This spot from American Crossroads might leave a mark (see update):
That ad would be pretty devastating even in the absence of last week’s revelation that Louisiana’s senior senator doesn’t own a residence in the state she purports to represent. Mary Katharine highlighted one of the most telling passages from the Post’s residency scoop (how fitting that this story broke in Landrieu’s actual hometown paper); candid statements from her own “neighbors” and supporters:
“I don’t think she lives there,” said Fontaine Wells, 65, pointing at the Landrieu home. “She might come visit, but come on now — she lives in D.C. I don’t think I’ve ever seen her.” Still, Wells added, “I don’t hold that against her…” Michael Fitzgerald, 61, has lived around the corner from the Landrieus for three decades. “They’ve been very good neighbors,” Fitzgerald said. “On Election Day, [Mary] is seen at our polling place accompanying her parents.” He added, “I have not seen her lately. . . . She’s been in the Senate for — I’ve lost count — 16 years? 18 years?”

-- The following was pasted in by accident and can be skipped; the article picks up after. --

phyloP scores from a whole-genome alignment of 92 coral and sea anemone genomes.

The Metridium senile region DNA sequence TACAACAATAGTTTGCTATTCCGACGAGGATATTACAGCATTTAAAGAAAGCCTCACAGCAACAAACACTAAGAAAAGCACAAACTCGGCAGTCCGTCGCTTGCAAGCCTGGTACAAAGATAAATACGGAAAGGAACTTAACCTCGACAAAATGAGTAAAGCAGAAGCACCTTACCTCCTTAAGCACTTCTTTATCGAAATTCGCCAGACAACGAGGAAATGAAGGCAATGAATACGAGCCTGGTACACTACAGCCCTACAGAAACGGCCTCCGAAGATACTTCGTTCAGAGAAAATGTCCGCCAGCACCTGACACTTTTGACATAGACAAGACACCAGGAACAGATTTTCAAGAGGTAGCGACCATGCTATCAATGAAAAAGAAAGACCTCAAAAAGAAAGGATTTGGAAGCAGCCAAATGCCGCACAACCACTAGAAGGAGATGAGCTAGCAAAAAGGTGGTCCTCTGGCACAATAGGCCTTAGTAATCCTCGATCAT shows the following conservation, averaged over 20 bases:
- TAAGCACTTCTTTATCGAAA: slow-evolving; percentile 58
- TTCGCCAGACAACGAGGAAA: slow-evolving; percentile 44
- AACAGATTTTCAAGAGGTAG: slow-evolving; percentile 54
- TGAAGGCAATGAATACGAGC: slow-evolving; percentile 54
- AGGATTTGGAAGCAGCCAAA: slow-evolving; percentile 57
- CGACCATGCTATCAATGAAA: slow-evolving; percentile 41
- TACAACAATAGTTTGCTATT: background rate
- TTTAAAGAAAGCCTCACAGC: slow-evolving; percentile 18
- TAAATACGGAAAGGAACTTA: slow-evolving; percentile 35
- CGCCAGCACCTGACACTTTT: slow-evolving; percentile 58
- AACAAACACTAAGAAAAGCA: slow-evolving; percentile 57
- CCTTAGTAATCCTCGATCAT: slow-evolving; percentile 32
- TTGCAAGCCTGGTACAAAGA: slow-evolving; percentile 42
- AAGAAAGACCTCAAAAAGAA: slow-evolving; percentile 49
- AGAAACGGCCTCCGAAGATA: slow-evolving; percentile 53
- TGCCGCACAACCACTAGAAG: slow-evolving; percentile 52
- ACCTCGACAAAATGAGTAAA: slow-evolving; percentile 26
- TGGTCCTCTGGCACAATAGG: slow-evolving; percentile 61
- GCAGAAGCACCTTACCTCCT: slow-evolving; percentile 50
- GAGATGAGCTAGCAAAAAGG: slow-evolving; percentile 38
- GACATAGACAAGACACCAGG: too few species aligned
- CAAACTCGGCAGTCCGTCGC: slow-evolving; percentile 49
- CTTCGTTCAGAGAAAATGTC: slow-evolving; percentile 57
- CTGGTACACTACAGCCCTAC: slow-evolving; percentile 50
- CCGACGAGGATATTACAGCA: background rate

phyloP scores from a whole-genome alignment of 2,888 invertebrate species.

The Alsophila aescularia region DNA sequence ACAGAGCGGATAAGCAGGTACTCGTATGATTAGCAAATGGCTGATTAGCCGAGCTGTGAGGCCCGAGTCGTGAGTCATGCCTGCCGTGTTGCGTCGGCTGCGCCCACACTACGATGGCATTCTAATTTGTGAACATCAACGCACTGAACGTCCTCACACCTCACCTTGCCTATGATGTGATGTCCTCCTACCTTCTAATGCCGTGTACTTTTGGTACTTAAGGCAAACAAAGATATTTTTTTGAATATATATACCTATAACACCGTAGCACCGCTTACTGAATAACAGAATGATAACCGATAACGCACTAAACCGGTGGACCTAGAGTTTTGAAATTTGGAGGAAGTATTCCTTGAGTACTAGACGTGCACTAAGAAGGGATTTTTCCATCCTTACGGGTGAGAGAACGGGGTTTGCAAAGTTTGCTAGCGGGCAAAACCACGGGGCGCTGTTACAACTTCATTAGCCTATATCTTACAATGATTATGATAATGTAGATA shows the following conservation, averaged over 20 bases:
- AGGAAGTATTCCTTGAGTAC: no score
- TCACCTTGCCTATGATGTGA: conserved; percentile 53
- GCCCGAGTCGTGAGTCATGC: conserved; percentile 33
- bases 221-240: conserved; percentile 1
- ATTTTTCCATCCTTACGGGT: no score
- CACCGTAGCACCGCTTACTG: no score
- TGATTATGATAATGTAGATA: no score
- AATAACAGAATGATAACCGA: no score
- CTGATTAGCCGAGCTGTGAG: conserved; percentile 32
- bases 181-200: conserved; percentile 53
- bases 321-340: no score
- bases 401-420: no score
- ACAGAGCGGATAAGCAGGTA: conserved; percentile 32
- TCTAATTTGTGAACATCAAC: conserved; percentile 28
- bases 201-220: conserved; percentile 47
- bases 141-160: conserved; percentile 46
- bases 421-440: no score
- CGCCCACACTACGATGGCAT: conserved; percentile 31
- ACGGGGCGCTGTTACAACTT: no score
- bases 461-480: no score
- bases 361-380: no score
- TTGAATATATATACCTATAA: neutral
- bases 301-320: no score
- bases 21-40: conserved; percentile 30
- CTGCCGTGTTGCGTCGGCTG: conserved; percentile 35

Fitzgerald hasn’t seen her lately because she doesn’t live in his state. She lives in a multimillion-dollar Capitol Hill mansion where she and her husband live very comfortably, even in the face of the occasional tax penalty. “I really can appreciate the life that we live on the Hill,” she gushes in the ad, which runs through a litany of steps Landrieu has taken to improve her home community. Tossing in glowing praise from former DC Mayor Vincent Gray, thrown out of office by voters amid scandal, twists the knife further. Gray describes Landrieu as, “the senator representing the District of Columbia ’til we become the 51st state of the United States!” If one is ably representing the liberal bastion of cronies and profligacy known as Washington, DC, one is not ably representing the values of Louisianans. The house flap comes on the heels of a recent kerfuffle in which Landrieu was forced to repay taxpayers for an inappropriate campaign-related flight on a private jet. Full Beltway. Mary Landrieu votes with President Obama 97 percent of the time, enthusiastically casting the deciding vote for Obamacare…while savaging the law’s opponents as ‘pathetic liars‘ for accurately predicting its outcomes. Her main opponent is Rep. Bill Cassidy, a medical doctor who’s provided underprivileged Louisianans with healthcare throughout his career. Also in the race is retired Air Force Col. Rob Maness, who has filed an official complaint against Landrieu over her residency issues. The state features a “jungle primary”-style system, so in the fairly likely event that nobody receives 50 percent of the overall vote on election day, the race will be decided in a December run-0ff. Such an eventuality would almost certainly pit Landrieu against Cassidy. I’ll leave you with a campaign note from perhaps the only Senate Democratic incumbent who’s endured a rougher few days than DC Mary: